New college graduates are embracing social media as a job-search tool, according to a study by NACE - the National Association of Colleges and Employers. The results of their 2012 Student Survey show approximately 41% of 2012 college graduates in the market for a job are using social media to help them land one.
While students are using social media in the job search to network with employers, according to survey results students are nearly as likely to use social media as a means for researching employers — and this use is gaining in popularity.
New grads are using social sites such as ViewsOnYou.com to help discover more about the culture of the organisation they want to work for.
ViewsOnYou – an eHarmony for careers – gives individuals the ability to match their ViewsOnYou professional 360 profile with the culture of an organisation, letting them see how well they fit; both where they are similar, and where they differ, and letting them demonstrate the key traits that makes them unique. It also helps provide the answer to that most difficult of interview questions ‘what are your key strengths and weaknesses?’.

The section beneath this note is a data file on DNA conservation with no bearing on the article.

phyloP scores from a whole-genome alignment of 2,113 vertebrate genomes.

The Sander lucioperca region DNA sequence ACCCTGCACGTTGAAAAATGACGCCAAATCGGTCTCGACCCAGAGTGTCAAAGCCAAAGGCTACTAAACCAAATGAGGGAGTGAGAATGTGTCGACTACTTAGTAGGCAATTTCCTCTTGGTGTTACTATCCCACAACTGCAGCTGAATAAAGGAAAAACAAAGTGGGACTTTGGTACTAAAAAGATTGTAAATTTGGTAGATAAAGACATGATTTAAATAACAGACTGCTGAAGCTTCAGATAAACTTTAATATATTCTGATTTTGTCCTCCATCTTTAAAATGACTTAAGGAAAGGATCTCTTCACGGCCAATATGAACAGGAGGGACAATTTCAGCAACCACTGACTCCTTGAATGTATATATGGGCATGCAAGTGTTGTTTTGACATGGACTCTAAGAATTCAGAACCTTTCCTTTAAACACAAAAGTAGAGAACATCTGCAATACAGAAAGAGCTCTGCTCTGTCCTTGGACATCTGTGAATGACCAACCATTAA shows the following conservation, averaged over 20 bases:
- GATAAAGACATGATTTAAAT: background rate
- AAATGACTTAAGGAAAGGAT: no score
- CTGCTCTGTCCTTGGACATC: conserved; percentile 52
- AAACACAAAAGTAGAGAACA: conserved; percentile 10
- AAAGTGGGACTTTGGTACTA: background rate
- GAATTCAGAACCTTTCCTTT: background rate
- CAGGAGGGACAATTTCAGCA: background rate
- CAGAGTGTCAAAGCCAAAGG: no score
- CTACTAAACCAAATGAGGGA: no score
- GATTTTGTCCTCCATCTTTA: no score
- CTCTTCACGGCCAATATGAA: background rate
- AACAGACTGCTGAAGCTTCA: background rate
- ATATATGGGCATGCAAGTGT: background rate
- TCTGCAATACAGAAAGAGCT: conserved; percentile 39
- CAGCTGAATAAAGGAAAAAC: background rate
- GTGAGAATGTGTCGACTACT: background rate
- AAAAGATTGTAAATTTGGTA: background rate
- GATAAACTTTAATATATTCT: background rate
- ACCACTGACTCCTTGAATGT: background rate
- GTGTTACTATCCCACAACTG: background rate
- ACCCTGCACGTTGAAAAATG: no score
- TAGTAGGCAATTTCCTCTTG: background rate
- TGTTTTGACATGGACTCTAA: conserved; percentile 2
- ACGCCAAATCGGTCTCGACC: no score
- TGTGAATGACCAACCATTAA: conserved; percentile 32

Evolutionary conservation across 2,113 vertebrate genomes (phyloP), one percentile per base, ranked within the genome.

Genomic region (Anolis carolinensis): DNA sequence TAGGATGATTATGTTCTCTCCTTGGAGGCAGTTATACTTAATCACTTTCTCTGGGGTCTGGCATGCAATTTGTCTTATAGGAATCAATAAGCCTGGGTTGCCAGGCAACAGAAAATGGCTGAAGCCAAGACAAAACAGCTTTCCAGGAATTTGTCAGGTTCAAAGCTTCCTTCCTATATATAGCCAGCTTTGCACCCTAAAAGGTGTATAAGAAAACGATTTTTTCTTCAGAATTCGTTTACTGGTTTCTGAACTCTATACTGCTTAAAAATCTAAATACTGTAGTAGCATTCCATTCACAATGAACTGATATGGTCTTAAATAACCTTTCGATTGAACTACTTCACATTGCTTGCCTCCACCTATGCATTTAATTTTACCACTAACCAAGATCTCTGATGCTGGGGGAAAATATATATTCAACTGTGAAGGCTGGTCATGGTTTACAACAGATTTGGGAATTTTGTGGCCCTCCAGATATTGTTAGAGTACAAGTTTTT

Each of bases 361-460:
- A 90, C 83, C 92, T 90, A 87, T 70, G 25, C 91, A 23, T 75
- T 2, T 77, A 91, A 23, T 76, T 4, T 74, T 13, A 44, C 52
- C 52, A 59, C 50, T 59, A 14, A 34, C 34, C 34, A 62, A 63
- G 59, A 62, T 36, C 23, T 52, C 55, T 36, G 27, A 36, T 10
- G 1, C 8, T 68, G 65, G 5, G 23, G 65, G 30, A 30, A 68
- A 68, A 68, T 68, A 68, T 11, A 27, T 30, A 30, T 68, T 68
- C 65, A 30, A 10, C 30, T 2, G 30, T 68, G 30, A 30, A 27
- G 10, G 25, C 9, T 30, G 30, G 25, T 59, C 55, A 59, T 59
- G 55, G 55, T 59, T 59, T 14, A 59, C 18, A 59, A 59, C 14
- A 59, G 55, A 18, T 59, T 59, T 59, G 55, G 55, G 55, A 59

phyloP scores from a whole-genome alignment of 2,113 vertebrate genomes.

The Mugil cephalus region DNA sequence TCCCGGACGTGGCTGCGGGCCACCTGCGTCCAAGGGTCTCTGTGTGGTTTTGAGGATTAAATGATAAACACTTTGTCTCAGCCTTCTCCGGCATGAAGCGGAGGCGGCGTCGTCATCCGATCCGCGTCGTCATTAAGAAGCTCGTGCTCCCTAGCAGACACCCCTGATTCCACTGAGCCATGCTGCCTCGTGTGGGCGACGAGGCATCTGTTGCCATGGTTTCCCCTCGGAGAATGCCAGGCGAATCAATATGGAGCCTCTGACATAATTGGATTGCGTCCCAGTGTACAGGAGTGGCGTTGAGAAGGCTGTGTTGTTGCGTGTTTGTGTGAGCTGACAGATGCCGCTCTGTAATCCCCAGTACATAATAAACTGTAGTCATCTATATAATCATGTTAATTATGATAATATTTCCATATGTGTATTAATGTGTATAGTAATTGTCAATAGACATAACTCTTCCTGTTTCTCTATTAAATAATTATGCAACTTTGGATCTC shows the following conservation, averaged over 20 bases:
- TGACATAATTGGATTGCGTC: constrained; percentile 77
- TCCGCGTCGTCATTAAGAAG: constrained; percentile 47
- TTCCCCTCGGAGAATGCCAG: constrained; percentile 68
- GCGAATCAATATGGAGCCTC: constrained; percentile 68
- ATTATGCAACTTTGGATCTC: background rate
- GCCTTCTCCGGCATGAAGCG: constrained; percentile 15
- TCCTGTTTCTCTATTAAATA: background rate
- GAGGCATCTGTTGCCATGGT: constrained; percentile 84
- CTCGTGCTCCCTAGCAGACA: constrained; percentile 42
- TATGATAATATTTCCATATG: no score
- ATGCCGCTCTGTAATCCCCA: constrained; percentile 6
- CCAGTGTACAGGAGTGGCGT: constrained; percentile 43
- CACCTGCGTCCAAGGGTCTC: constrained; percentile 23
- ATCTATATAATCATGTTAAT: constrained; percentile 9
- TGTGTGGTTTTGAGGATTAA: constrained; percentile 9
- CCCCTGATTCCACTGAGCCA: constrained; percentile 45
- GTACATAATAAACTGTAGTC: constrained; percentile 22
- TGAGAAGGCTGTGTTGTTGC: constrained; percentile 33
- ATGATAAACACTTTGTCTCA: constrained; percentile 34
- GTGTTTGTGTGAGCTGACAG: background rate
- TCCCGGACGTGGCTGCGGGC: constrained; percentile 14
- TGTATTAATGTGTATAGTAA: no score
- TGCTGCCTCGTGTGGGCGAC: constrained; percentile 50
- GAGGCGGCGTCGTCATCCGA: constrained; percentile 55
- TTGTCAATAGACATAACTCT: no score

While professional networking sites such as LinkedIn are about experience, qualifications and connections, ViewsOnYou is redefining the 360 review process by crowd-sourcing reviews of individuals by their friends and co-workers, and allowing them to demonstrate their soft skills; how they work, think and interact. Linkedin describes what you have done; ViewsOnYou describes what you are like.
The Microsoft company profile for example shows that the top traits of Microsoft employees are:
Hungry for information
Curious, open to new ideas
Optimistic, sees only positives
ViewsOnYou aims to be ahead of the curve in the new age of social recruiting, and team building, and already provides public profiles of leading tech companies including Apple, Microsoft, LinkedIn and Google, banks including Morgan Stanley and Goldman Sachs, and professional services firms including PwC and KPMG.
For the first time, anyone can get a sense of whether they will fit with the overall culture of any company they might want to work for. Company culture is now measurable, visible, and comparable.